And surrounding the subcortical limbic areas is the limbic cortex, composed of a ring of cerebral cortex in each side of the brain (1) beginning in the orbitofrontal area on the ventral surface of the frontal lobes, (2) extending upward into the subcallosal gyrus, (3) then over the top of the corpus callosum onto the medial aspect of the cerebral hemisphere in the cingulate gyrus, and finally (4) passing behind the corpus callosum and downward onto the ventromedial surface of the temporal lobe to the parahippocampal gyrus and uncus.

Thus, on the medial and ventral surfaces of each cerebral hemisphere is a ring of mostly paleocortex that surrounds a group of deep structures intimately associated with overall behavior and emotions. In turn, this ring of limbic cortex functions as a two-way communication and association linkage between the neocortex and the lower limbic structures.

Many of the behavioral functions elicited from the hypothalamus and other limbic structures are also mediated through the reticular nuclei in the brain stem and their associated nuclei. It was pointed out in Chapter 55, as well as earlier in this chapter, that stimulation of the excitatory portion of this reticular formation can cause high degrees of cerebral excitability while also increasing the excitability of much of the spinal cord synapses. In Chapter 60, we see that most of the hypothalamic signals for controlling the autonomic nervous system are also transmitted through synaptic nuclei located in the brain stem.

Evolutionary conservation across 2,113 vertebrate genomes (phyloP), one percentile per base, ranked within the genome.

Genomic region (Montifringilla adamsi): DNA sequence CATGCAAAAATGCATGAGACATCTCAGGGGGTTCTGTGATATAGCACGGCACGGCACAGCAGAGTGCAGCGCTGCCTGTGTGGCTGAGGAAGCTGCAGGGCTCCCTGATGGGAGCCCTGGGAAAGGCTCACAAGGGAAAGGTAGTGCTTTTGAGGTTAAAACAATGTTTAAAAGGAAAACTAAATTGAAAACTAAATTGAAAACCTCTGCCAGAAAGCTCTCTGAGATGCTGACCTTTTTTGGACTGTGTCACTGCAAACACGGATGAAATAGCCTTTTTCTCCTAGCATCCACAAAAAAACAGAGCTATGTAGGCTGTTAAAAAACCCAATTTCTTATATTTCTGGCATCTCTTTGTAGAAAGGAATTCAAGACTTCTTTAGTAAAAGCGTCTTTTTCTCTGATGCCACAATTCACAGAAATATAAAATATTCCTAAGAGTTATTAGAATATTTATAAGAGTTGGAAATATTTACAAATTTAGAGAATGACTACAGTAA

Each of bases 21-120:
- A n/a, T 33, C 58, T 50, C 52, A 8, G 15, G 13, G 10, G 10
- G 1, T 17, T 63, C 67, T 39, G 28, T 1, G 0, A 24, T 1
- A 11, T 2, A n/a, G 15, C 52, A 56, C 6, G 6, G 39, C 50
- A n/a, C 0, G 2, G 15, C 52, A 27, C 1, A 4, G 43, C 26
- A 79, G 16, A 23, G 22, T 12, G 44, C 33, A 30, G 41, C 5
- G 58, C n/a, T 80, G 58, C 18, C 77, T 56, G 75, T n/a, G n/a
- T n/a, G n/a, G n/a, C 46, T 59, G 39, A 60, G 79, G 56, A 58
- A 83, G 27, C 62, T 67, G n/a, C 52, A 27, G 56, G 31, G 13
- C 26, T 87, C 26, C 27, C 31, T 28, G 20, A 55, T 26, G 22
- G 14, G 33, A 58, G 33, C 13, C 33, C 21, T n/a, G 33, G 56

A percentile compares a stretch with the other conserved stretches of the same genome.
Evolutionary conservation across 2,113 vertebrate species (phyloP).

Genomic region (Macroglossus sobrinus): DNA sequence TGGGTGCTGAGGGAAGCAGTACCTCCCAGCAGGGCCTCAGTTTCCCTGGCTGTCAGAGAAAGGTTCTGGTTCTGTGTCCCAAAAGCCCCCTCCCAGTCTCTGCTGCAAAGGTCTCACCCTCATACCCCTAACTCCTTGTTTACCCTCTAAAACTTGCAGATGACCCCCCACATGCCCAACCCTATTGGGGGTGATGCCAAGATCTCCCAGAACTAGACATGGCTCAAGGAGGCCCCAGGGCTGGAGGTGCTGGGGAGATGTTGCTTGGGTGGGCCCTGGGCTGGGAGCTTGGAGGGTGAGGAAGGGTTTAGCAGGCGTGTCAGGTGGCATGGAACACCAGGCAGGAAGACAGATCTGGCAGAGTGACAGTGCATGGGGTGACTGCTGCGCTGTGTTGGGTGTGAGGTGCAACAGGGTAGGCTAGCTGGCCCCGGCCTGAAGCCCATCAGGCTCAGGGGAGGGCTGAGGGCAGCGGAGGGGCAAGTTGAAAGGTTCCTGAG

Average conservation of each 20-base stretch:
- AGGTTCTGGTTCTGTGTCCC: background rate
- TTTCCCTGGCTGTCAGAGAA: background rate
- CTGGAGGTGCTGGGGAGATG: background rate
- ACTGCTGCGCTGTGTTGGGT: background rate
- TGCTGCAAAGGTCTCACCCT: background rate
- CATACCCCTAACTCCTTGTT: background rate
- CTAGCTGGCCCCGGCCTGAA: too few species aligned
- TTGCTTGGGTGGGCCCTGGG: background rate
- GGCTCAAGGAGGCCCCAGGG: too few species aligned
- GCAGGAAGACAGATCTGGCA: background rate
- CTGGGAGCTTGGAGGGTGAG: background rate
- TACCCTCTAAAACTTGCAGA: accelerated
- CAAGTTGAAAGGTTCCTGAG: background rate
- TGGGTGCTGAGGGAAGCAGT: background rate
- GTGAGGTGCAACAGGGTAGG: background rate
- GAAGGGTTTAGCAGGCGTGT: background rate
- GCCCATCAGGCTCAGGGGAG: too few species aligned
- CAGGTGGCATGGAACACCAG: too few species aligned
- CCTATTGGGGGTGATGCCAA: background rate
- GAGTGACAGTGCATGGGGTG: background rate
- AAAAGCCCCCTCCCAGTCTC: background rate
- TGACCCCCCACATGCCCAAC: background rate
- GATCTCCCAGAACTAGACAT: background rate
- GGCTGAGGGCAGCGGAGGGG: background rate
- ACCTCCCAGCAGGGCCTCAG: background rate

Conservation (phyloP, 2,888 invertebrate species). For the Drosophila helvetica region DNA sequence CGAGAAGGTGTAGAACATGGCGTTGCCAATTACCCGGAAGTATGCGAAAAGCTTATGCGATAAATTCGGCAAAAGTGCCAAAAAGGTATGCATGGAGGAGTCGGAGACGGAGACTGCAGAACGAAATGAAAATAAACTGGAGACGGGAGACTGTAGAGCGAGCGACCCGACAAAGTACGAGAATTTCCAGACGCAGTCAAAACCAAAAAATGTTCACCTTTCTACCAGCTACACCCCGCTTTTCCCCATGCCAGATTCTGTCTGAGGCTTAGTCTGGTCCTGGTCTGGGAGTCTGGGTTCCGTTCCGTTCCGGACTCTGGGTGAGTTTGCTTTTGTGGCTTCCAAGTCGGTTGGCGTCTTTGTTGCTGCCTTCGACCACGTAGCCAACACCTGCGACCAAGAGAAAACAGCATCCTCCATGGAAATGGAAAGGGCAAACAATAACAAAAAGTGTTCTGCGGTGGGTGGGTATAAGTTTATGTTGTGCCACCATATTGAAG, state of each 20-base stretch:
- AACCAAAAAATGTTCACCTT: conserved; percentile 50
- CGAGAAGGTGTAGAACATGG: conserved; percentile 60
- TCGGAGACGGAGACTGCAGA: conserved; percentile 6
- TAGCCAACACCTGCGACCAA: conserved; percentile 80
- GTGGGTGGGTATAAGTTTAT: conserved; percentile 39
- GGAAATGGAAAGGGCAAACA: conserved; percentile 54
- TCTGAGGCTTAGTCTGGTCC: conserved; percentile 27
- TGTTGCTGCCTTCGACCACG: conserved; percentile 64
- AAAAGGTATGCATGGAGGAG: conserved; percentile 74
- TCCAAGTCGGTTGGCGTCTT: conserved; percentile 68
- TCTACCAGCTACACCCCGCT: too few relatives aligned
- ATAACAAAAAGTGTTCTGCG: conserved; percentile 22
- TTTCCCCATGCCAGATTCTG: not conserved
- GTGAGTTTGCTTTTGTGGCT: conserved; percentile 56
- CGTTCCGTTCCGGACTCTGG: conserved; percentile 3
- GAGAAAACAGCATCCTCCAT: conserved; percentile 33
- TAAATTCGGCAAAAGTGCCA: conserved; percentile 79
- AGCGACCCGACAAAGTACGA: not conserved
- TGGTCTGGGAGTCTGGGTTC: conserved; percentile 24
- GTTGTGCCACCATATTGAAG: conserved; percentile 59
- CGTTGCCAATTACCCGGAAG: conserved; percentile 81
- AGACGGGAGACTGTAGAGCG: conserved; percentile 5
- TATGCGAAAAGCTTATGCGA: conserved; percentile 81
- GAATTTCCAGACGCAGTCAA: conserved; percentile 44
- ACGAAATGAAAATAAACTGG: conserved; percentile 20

An important route of communication between the limbic system and the brain stem is the medial forebrain bundle, which extends from the septal and orbitofrontal regions of the cerebral cortex downward through the middle of the hypothalamus to the brain stem reticular formation. This bundle carries fibers in both directions, forming a trunk line communication system. A second route of communication is through short pathways among the reticular formation of the brain stem, thalamus, hypothalamus, and most other contiguous areas of the basal brain.

Hypothalamus, a Major Control Headquarters for the Limbic System